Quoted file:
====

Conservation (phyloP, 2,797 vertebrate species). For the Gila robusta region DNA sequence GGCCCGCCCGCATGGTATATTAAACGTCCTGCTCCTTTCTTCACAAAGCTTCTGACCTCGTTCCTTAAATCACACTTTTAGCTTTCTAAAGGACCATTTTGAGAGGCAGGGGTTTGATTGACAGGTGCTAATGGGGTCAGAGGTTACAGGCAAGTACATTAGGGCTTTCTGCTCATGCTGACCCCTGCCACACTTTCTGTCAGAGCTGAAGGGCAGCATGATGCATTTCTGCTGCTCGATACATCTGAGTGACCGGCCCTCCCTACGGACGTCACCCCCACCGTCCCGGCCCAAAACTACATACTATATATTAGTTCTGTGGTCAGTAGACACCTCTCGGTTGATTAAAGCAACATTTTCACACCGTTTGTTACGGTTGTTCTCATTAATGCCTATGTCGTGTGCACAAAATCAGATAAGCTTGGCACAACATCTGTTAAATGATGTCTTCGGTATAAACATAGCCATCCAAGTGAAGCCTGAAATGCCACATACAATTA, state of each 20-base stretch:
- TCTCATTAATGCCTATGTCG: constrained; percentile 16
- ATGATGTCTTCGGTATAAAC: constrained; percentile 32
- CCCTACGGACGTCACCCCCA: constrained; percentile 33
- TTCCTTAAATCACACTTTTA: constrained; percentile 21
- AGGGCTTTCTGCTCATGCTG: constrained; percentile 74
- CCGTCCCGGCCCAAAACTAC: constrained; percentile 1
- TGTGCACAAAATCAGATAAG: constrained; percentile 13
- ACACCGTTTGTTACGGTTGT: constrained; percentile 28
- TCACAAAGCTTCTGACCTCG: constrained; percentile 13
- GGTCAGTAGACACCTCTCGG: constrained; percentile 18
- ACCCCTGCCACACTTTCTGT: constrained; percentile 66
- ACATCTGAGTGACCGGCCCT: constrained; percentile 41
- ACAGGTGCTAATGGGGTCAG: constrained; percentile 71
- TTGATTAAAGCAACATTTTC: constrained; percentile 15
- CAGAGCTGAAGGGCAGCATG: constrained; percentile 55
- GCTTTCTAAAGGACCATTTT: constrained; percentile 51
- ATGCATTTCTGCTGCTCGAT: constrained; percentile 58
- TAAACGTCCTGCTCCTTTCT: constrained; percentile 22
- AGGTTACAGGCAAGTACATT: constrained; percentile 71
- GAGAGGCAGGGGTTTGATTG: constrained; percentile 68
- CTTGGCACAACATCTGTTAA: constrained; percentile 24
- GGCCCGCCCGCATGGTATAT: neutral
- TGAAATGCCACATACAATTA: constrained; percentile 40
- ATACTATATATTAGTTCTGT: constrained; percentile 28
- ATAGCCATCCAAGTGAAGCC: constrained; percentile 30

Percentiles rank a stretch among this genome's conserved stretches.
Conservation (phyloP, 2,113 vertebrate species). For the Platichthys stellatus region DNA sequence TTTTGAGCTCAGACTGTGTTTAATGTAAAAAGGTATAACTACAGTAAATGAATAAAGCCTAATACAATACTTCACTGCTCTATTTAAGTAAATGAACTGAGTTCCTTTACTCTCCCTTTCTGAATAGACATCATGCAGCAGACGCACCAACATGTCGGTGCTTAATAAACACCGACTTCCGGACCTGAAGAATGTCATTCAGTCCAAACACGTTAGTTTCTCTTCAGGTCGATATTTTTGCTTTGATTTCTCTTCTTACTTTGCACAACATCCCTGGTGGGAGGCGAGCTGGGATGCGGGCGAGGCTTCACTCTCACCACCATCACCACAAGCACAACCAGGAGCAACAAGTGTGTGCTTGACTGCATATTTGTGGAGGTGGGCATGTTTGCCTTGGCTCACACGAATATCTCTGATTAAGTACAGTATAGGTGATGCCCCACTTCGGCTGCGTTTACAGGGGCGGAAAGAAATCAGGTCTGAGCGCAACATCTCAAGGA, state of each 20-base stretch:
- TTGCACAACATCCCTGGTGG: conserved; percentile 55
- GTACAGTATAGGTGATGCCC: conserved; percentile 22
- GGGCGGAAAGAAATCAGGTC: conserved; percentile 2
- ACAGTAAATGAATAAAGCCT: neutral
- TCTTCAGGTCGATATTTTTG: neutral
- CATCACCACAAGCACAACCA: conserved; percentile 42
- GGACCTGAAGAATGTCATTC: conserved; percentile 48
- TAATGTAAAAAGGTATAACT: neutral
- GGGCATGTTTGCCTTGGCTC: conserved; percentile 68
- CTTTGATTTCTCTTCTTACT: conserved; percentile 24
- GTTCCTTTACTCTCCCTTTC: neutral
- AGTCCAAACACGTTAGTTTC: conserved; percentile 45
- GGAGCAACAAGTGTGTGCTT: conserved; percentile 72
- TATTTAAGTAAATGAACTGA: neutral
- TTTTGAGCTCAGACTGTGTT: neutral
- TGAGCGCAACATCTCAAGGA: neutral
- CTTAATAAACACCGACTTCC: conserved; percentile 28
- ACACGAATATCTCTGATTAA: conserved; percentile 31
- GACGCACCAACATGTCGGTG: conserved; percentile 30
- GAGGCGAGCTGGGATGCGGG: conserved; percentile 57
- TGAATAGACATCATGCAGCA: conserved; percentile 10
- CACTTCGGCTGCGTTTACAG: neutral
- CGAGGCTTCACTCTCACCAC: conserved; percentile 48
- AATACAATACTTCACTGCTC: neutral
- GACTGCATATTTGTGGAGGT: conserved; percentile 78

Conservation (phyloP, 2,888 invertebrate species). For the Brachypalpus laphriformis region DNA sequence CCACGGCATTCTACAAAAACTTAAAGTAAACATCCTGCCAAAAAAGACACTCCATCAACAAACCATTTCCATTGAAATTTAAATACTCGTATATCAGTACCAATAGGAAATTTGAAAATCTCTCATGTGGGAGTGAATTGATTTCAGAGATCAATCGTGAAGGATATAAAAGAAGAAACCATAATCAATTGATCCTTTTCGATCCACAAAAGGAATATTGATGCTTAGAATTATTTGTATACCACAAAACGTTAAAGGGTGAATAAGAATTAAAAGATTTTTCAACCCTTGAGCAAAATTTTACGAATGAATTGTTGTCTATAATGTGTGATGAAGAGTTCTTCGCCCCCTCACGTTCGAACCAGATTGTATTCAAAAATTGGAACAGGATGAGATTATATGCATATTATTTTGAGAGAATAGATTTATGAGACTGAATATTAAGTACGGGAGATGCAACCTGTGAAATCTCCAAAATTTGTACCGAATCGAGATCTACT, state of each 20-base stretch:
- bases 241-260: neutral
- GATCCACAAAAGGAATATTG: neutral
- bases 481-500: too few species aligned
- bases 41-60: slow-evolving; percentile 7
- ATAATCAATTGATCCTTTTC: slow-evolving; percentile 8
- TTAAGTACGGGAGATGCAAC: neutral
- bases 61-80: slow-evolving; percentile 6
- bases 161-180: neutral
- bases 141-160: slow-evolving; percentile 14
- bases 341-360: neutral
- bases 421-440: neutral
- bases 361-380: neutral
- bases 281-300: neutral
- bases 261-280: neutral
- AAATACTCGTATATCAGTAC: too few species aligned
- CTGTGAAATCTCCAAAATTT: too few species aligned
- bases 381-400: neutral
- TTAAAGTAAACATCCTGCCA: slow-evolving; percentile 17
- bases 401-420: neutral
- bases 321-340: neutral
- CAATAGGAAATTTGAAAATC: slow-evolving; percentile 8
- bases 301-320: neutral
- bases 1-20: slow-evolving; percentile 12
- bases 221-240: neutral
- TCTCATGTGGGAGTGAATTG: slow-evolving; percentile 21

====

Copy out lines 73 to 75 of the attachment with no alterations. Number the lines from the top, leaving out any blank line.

- bases 401-420: neutral
- bases 321-340: neutral
- CAATAGGAAATTTGAAAATC: slow-evolving; percentile 8